You’ve heard the new Robyn song, right?
I’m sure you have because, if you’re reading this, you are probably some fan of contemporary music or things that can be interpreted as “queer music” – and Robyn very much is that. The song – “Missing U” – is typical Robyn, which is to say it laments something sad set to dance music. This is her thing.
I want to say that this song is, in many way, her magnum opus, that it manifests this idea of “dancing while crying,” the tension of something so joyful (dancing) with subjects like intense loss (crying). She’s done this for years with songs like “Call Your Girlfriend,” “Dancing On My Own,” “Every Heartbeat,” and more that all get you moving while reflecting on breakups and let downs and the micro tragedies in life that can create macro riffs in one’s life. It’s the tension of the happy and sad that make her so appealing, a contemporary troubadour of our great discontent.
With “Missing U,” Robyn has does what she does but amplifies the sadness and danciness in a way that is unexpected in how expected it is. The song offers a cascade of pretty, arpeggiating synths that she enters the song on, to announce that she has realized that her relationship is over, which then quickly breaks the beauty into an arm pumping bass thump for her to reflect and analyze her relationship’s fall. “Now your scent on my pillows baby, at least you left me with something,” she sings before breaking into the chorus of looking at such empty spaces as bittersweet reminders of the joy that bring her back to the sadness. By no coincidence, the chorus brings back the cascade, the beauty under the thump, the heavy heartbeat, the sads.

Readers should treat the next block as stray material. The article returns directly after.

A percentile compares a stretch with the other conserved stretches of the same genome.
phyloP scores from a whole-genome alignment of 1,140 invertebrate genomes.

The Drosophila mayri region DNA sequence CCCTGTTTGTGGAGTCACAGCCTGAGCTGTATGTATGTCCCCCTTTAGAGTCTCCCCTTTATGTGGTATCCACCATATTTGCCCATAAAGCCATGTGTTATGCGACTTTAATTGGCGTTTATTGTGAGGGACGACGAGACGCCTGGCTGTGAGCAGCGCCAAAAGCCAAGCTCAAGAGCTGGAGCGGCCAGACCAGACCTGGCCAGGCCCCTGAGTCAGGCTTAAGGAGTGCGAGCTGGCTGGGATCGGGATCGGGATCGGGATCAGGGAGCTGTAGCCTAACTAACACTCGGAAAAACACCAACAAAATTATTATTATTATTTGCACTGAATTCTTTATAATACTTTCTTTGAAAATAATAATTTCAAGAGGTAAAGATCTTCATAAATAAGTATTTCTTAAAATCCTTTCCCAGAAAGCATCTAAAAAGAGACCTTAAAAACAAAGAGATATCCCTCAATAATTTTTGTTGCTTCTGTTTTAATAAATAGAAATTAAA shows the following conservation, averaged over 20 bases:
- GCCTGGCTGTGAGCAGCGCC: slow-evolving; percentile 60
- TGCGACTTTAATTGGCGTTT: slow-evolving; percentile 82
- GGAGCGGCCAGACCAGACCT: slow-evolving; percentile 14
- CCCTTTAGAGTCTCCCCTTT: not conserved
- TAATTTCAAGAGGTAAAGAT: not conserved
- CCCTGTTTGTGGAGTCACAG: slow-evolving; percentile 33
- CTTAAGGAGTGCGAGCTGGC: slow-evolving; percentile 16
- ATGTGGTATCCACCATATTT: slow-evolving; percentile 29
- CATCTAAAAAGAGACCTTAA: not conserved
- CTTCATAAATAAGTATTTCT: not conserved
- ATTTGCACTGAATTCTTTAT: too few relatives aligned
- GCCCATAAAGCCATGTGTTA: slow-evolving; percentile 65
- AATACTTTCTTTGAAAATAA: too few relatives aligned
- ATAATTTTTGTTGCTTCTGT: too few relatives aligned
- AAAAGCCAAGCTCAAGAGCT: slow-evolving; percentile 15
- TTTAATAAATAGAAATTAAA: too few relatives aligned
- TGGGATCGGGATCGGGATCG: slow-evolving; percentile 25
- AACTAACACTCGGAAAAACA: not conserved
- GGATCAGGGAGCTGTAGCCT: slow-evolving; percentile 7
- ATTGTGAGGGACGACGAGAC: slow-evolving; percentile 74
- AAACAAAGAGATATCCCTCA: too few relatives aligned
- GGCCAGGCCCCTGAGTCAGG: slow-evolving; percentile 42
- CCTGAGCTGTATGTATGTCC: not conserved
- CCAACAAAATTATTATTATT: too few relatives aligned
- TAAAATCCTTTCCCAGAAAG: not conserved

“I miss you,” she repeats, before going back into self-analyzation. The song continues with this, offering more dance elements and near ambient hums to underscore self-exploration before coming back to emptiness. By the song’s end, in the final fucking seconds, she delivers the most devastating blow of what this emptiness is: “All the love you gave me still defines me.” Just as she prepared you to dance onward to the next song, she explains to you – to her lover – that she has to live on with the person’s influence on her body, in her point of view, in her looking at herself. Such is the tragedy of love: you and someone fuse together, making a breaking apart all the more bitter because you see them in yourself.
Heartbreaking, isn’t it? It’s the type of song that chokes you up, makes you get all teary while booty shaking. Thus is the joy of Robyn, an artist who has captured the spirit of fellow “dancing while crying” anthems like Bronski Beat’s “Smalltown Boy,” Joy Division’s “Love Will Tear Us Apart,” Sally Shapiro’s “Anorak Christmas” and “He Keeps Me Alive,” Joakim’s “Lonely Hearts,” Caribou’s “Can’t Do Without You,” Tiga’s “Gentle Giant,” Autre Ne Veut’s “Counting,” and so many more. Robyn, as we know, is the queen of this sub-genre – and here’s hoping she can continue keeping us moving as we fall into tears.